Actress and ex-Scientologist Leah Remini released a highly anticipated memoir on Tuesday detailing her experience in Hollywood as a member of the Church of Scientology, which claims to have millions of members, including celebrities Tom Cruise and John Travolta, and which many consider a cult. Remini's book, Troublemaker: Surviving Hollywood and Scientology, is a rare glimpse into the secretive and controversial world of Scientology.
The controversy surrounding Scientology peaked with the 2015 release of the documentary Going Clear: Scientology and the Prison of Belief, which details the sometimes brutal treatment and often bizarre behavior of the cult's members. Remini supports those claims in her firsthand anecdotes of her time as a Scientologist.
Her accounts range from Cruise allegedly losing it over pre-made cookie dough to Cruise's ex-wife Katie Holmes reportedly accusing Remini of stealing all the attention at her wedding. Remini left Scientology in 2013 after 30 years, saying, "No one is going to tell me how I need to think, no one is going to tell me who I can and cannot talk to," Business Insider reported.
Nicole Kidman helped Remini survive after Scientology:
During this confusing early period, I sometimes felt adrift, but I had one figure I kept front and center in my mind to keep from going crazy: Nicole Kidman.
That's right, Tom Cruise's ex was my guardian angel. Although I never met her or attempted to meet her, I thought about her a lot. While I stared at the dark ceiling at night, unable to sleep, I would say to myself, "Remember Nicole Kidman. She was declared an SP [Suppressive Person] and left the church, and she's doing okay. Her career is still going, and she has a husband and family... Just remember Nicole Kidman. She left and she's okay...
Katie Holmes told on Remini after her wedding for being a bad Scientologist:
Jasmine, the MAA [master at arms] conducting the interrogation, showed me the Knowledge Report written by Katie Holmes, in which she referred to my behavior during the wedding weekend as "very upsetting" and accused me of disrupting the party, which she claimed was a "poor example to others." She went on to say, "[She] made the party all about her," and concluded the report with reference to the fact that all of this so-called bad behavior "disturbed me greatly." Jasmine told me I was a bad example for Scientologists and then asked me, "What do you say about this report?"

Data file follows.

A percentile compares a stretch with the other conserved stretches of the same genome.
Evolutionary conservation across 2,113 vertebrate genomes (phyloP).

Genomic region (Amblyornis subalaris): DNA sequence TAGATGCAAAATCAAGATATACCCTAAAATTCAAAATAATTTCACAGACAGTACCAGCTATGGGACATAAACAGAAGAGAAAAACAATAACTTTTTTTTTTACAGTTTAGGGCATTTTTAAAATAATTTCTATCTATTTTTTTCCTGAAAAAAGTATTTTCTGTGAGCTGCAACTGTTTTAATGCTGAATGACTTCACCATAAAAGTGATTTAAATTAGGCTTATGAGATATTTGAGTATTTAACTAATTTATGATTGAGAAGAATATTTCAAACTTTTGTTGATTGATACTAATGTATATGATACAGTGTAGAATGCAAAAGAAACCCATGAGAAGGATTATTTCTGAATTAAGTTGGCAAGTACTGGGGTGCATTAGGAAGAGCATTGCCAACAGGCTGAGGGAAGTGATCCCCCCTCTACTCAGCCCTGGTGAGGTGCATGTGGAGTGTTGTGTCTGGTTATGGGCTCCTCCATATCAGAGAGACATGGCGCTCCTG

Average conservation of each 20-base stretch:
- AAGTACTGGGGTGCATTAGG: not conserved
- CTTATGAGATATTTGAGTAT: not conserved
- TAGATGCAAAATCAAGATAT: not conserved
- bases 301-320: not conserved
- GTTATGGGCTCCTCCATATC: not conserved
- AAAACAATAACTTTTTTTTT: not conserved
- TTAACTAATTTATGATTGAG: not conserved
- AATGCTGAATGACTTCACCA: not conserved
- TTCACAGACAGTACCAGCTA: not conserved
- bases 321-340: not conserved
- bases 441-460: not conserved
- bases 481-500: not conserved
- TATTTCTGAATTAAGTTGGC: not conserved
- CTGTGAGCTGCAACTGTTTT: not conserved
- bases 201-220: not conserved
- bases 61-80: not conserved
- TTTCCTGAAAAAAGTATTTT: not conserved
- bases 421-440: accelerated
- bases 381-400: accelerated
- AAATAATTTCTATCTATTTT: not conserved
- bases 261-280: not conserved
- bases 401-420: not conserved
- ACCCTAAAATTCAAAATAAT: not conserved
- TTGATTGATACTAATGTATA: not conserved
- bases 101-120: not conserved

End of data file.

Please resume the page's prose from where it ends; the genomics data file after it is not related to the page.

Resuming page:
"What do I say about this childish report that looks like it was written by a seventh-grader with all the exclamation marks?"
Tom Cruise played hide-and-seek during his adult dinner party:
As the dinners continued and we spent more time with Tom, I came to think of him as a big kid with his loud laugh, high energy and goofy ideas of fun. Like when he invited some Scientologists and a few other celebrities like Will Smith's wife, Jada Pinkett Smith, to his house and announced he wanted to play hide-and-seek. At first I thought he was joking, but no, he literally wanted to play hide-and-seek with a bunch of grown-ups in what was probably close to a 7,000-square-foot house on almost three full acres of secluded land.
"I can't play — I'm wearing Jimmy Choos," I said.
"Well, good," Tom said with his signature grin. "So you're It, then." And with that he tagged me and ran to hide.
Suri Cruise was neglected at her parents' wedding:
"After about five minutes, I headed to the bathroom to offer some help. When I opened the door, I found three women, including Tom's sister and his assistant, standing over the baby, who was lying on the tile floor. I didn't know if they were changing her diaper or what, but the three women were looking at her like they thought she was L. Ron Hubbard incarnate. Rather than talking to her in a soothing voice, they kept saying, 'Suri! Suri!' in a tone that sounded like they were telling an adult to get her shit together."
Cruise had a meltdown over cookies:
Once when Angelo and I were over, Tom decided he wanted to make cookies. He walked into the kitchen, where a batch of prepackaged cookie dough had been prepared and was sitting on the counter, a perfect loaf ready for cutting and baking. Tom was looking for flour and other ingredients and must not have seen the cookie dough, and he instantly got angry.
"Guys, where's the cookie stuff?" he said, furrowing his brow.
His assistants came running in wanting to explain that it was right there, on a nearby counter, but all one of them could say was, "Uh, Tom." They both grew more flustered, and Tom got angry. "Goddamn it!"
Looking at the dough sitting on a cutting board, obvious to all of us except Tom, I wished his assistant would say, "Hey, the stuff is right under your nose, dumbass." But she didn't. She couldn't. Instead, Katie whispered something to Tom, who repeated, "Can I just get the stuff for the cookies, guys?"